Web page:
Derinkuyu Archaeological Site


Location: 30 km (18.6 mi) South of Nevşehir, Nevşehir Province Map

Open: May- Oct: 9am- 7pm daily

Nov- Apr: 9am- 5pm daily


Description of Archaeological Site

Derinkuyu (Greek: Μαλακοπή) is a town and district in Nevşehir Province in central Anatolia, Turkey. In the 2000 census, the population of the district was 24,631, of which 11,092 were in the town of Derinkuyu. The district has an area of 445 km², and the average elevation is 1,300 m, with 1,988 m Mount Ertaş as the highest point.

Located in the Cappadocia region, Derinkuyu is known for being the largest tourist attraction of the 37 abandoned underground cities in this region.

Derinkuyu is located 29 km south of Nevşehir, and its name means 'deep well'. Formerly called Melengübü, the site is believed to have been occupied since the 7th century, although some archaeologists speculate that it is older than Kaymaklı, another famous underground city in the area; since the first level may have been excavated by the Hittites around 1400 BC.

The underground city of Derinkuyu and its neighbor Kaymaklı are part of the Göreme National Park and rock sites of Cappadocia chosen by UNESCO as a World Heritage Site in 1985.Notice the picture on the bottom left. The round stone on left served as a door in emergency. It could be rolled to block the narrow passage. It is close to impossible to open the door from outside. The hole in the middle could be used by the defenders to keep an eye on the possible invaders. There are several doors that guard the entrance to each floor separately.



The Greek soldier and historian Xenophon mentions the underground cities of Cappadocia in the Anabasis. In that account of the expedition of ten thousand mercenaries in the Persian Empire, in 399 BC he explains that the inhabitants of Anatolia had dug their houses underground and lived in accommodations large enough to house a family, their domestic animals, and the food supplies they stored.

The ease of excavating the volcanic soil in the area led the inhabitants of Derinkuyu to create a city with several underground levels, which was used as a refuge from the frequent invasions of Cappadocia, in the various periods of its occupation.

Modern archaeological excavations began in 1963, and have reached forty meters deep, revealing the existence of between 18 to 20 underground levels, although it is only possible to visit the eight upper levels. The rest is partially obstructed, or reserved for archaeological and anthropological research. It was opened to visitors in 1969 and to date only ten percent of the underground city is accessible to tourists.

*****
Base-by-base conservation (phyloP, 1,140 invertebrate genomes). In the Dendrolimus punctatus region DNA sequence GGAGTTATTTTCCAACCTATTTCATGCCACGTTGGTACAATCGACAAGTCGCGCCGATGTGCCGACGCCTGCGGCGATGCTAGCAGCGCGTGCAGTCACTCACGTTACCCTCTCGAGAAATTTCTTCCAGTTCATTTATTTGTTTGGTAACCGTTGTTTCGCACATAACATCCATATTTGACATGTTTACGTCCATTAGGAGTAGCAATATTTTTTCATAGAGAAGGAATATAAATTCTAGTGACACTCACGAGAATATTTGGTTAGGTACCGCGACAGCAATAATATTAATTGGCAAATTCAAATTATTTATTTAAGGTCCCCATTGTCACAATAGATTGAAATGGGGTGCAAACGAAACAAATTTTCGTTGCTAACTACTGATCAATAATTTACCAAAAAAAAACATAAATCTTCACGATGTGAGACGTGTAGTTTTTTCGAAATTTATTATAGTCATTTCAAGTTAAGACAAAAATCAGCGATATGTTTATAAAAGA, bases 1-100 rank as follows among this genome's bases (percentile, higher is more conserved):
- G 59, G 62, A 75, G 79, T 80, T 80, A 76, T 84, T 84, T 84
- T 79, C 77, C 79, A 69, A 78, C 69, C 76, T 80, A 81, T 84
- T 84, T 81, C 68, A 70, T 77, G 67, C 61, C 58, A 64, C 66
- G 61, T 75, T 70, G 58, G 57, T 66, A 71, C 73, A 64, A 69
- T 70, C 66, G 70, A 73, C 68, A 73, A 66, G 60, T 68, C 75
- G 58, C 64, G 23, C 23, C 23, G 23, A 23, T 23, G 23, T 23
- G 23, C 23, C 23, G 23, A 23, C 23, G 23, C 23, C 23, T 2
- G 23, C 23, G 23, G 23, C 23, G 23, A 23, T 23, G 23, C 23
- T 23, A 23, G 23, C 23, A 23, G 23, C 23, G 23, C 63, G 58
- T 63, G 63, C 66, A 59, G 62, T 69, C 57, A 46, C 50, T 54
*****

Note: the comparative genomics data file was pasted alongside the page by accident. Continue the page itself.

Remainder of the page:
Inside the city, you can see stables, dining rooms, rooms for worship, kitchens (still blackened by soot from homes), wine presses, cellars, water cisterns and living areas. The city has water wells and communication galleries.

In total, 52 ventilation shafts have been detected. It is estimated that these facilities were sufficient to shelter ten thousand people. The labyrinth of corridors also has three strategically selected points, whose access could be blocked by moving the adjacent rocks; thus preventing the entry of intruders. In addition, the city has a tunnel almost 8 km long, which is believed to have connected it with the neighboring underground city of Kaymaklı.



Niğde in the south of Derinkuyu district, located in the south of Nevşehir province; Kayseri, Yeşilhisar in the east; Ürgüp in the northeast; Acıgöl in the northwest; Nevşehir in the north; Aksaray province is located in the west.

Located on the Niğde-Nevşehir highway, the district is 30 km from Nevşehir, 50 km from Niğde, 110 km from Kayseri and 80 km from Aksaray, and the district has a direct highway connection to all of these provinces.

The district's surface area is 445 km² and its altitude is 1,300 meters.

District; It is located in the Misli Plain, which is in the form of a volcanic bowl between Erciyes, Hasan Mountain and Melendiz Mountains. The soil is sandy and the effects of erosion due to the end of volcanic activities and rain and wind are quite strong. The land is generally flat and there are no forest areas.

There are extensive underground water resources in the district, which has no streams or lakes.

The vegetation is a steppe consisting of thin grasses that bloom with spring rains and dry out in mid-summer.

Hakkı Atamulu Culture Park, one of Turkey's most interesting groves and artistic parks, is also located here. There is a huge Ataturk statue. Tourism is developing, agriculture and animal husbandry are the most important sources of income.